New Historian

Sponge Discovery Questions Cambrian Explosion

Ircinia Campana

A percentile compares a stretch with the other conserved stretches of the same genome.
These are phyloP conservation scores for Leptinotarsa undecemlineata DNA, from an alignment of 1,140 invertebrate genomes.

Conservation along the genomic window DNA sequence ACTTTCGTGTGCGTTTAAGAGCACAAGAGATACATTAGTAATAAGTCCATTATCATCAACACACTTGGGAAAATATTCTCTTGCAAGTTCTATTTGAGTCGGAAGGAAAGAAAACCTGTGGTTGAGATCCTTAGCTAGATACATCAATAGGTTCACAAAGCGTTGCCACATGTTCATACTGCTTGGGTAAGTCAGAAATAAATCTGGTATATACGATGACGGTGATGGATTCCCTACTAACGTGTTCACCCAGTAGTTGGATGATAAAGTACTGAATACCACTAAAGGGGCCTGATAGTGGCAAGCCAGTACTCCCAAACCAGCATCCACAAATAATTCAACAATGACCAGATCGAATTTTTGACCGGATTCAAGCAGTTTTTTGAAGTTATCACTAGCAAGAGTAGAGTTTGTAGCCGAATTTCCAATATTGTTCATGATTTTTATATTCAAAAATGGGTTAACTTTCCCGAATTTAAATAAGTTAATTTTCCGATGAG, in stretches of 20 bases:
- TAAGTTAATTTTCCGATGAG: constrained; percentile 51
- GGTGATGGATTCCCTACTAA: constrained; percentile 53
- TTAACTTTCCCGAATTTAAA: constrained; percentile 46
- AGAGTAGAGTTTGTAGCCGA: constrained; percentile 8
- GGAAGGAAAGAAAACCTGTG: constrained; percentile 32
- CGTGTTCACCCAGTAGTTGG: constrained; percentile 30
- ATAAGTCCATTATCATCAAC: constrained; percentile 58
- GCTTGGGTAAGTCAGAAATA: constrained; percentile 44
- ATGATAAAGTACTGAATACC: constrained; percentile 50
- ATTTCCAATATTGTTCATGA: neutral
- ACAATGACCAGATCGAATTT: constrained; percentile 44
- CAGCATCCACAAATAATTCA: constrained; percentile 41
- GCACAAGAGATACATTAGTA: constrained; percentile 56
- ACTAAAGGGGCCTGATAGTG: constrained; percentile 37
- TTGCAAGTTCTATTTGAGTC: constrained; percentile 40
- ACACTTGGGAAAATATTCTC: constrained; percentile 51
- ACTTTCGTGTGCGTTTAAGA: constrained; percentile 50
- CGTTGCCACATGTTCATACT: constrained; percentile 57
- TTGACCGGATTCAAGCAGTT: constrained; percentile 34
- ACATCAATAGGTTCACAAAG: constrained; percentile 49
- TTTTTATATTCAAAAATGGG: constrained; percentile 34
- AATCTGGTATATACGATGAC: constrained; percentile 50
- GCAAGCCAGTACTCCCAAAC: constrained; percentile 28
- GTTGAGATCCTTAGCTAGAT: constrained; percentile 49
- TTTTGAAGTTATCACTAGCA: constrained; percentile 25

<![CDATA[A sponge fossil that has been dated to 600 million years ago is the first specimen of sponges predating the Cambrian explosion, when, it is generally believed by science, most of the Earth’s fauna came into existence. The implications of the discovery are significant because it suggests the explosion, which lasted 20 million years, as notes, may not in fact have been an 'explosion' but a much more gradual evolutionary process. Perhaps it was not the period when a lot of new species emerged but a period when a lot of species with skeletons emerged, making fossilisation easier. The finding is detailed in a study titled “Sponge grade body fossil with cellular resolution dating 60 Myr before the Cambrian”, and the scientists involved used cutting-edge technology to examine the fossil. According to one author, David Bottjer; a professor in earth sciences, biological sciences and environmental studies; it was precisely the access to such advanced technology that made the discovery possible. He added that in the future many more pre-Cambrian fossils would probably be discovered, as technology advanced further. The fossil was isolated from a 600-million-year-old rock in China. The Chinese members of the research team dissolved the rock and then put it in an acid bath, which revealed miniature calcium phosphate fossils. They then utilised a scanning electron microscope to establish which of the fossils were preserved well enough to allow further examination. This further examination consisted of analysing the selected fossils with synchrotron microscopy at the European Synchrotron Radiation Facility in Grenoble. The SEM revealed an image of multiple cells in the 1.2 x 1.1 mm fossil the researchers selected. Then synchrotron microscopy created detailed 2D and 3D images of the sponge, allowing the scientists to classify it as Eocyathispongia qiania. The information provided through these methods was sufficient for the team to determine that the fossil had a number of characteristics in common with sponges from the Cambrian, characteristics that were until now thought to have only emerged during the explosion period. Bottjer told that the sponge had already developed “fundamental sponge traits” 60 million years before the beginning of the Cambrian explosion, which meant that the majority of “developmental genes” for sponges were already present at the time. The obvious implication is that evolution was more gradual than believed, causing a rethink of the dating of early animal evolution. What’s perhaps even more fascinating is that the genes in the sponge fossil are present to this day in a variety of animals up to and including us humans. Bottjer added that in the future, the relatively new discipline of palaeogenomics will come to play an increasingly prominent role in research thanks to modern technology. Palaeogenomics focuses on the evolution of genes, determining when this or that gene first appeared in an organism. Until now, the fossil record came from bigger animals, but with SEM and synchrotron microscopy, it is likely that a host of previously unknown stages in evolution will be revealed. For more information: “Sponge grade body fossil with cellular resolution dating 60 Myr before the Cambrian” ]]>

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